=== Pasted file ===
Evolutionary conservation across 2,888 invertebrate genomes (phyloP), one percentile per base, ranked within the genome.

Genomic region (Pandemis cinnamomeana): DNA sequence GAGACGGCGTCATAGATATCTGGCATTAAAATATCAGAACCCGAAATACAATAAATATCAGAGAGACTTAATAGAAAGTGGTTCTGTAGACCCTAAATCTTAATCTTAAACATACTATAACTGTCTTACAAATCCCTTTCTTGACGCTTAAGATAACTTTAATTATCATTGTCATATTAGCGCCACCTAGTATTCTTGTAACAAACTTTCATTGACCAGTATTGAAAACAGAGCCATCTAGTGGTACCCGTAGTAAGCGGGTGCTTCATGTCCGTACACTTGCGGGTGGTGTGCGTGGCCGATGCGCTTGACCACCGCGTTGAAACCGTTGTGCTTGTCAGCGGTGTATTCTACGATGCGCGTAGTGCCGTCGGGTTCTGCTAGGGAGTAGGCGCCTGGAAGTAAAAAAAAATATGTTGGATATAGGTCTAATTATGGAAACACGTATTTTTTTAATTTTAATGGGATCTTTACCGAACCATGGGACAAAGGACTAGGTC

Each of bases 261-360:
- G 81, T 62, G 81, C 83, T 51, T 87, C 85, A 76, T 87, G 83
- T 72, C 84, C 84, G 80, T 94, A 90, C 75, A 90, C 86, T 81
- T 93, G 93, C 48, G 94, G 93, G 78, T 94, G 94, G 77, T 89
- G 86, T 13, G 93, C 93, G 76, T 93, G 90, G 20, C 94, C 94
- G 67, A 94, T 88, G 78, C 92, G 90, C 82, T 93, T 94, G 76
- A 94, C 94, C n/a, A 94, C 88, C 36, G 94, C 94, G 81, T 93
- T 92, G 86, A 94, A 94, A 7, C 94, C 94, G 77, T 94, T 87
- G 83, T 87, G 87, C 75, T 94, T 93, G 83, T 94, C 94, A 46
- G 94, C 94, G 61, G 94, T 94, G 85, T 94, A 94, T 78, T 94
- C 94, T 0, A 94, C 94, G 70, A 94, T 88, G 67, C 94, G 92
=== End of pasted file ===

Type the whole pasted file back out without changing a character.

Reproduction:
Evolutionary conservation across 2,888 invertebrate genomes (phyloP), one percentile per base, ranked within the genome.

Genomic region (Pandemis cinnamomeana): DNA sequence GAGACGGCGTCATAGATATCTGGCATTAAAATATCAGAACCCGAAATACAATAAATATCAGAGAGACTTAATAGAAAGTGGTTCTGTAGACCCTAAATCTTAATCTTAAACATACTATAACTGTCTTACAAATCCCTTTCTTGACGCTTAAGATAACTTTAATTATCATTGTCATATTAGCGCCACCTAGTATTCTTGTAACAAACTTTCATTGACCAGTATTGAAAACAGAGCCATCTAGTGGTACCCGTAGTAAGCGGGTGCTTCATGTCCGTACACTTGCGGGTGGTGTGCGTGGCCGATGCGCTTGACCACCGCGTTGAAACCGTTGTGCTTGTCAGCGGTGTATTCTACGATGCGCGTAGTGCCGTCGGGTTCTGCTAGGGAGTAGGCGCCTGGAAGTAAAAAAAAATATGTTGGATATAGGTCTAATTATGGAAACACGTATTTTTTTAATTTTAATGGGATCTTTACCGAACCATGGGACAAAGGACTAGGTC

Each of bases 261-360:
- G 81, T 62, G 81, C 83, T 51, T 87, C 85, A 76, T 87, G 83
- T 72, C 84, C 84, G 80, T 94, A 90, C 75, A 90, C 86, T 81
- T 93, G 93, C 48, G 94, G 93, G 78, T 94, G 94, G 77, T 89
- G 86, T 13, G 93, C 93, G 76, T 93, G 90, G 20, C 94, C 94
- G 67, A 94, T 88, G 78, C 92, G 90, C 82, T 93, T 94, G 76
- A 94, C 94, C n/a, A 94, C 88, C 36, G 94, C 94, G 81, T 93
- T 92, G 86, A 94, A 94, A 7, C 94, C 94, G 77, T 94, T 87
- G 83, T 87, G 87, C 75, T 94, T 93, G 83, T 94, C 94, A 46
- G 94, C 94, G 61, G 94, T 94, G 85, T 94, A 94, T 78, T 94
- C 94, T 0, A 94, C 94, G 70, A 94, T 88, G 67, C 94, G 92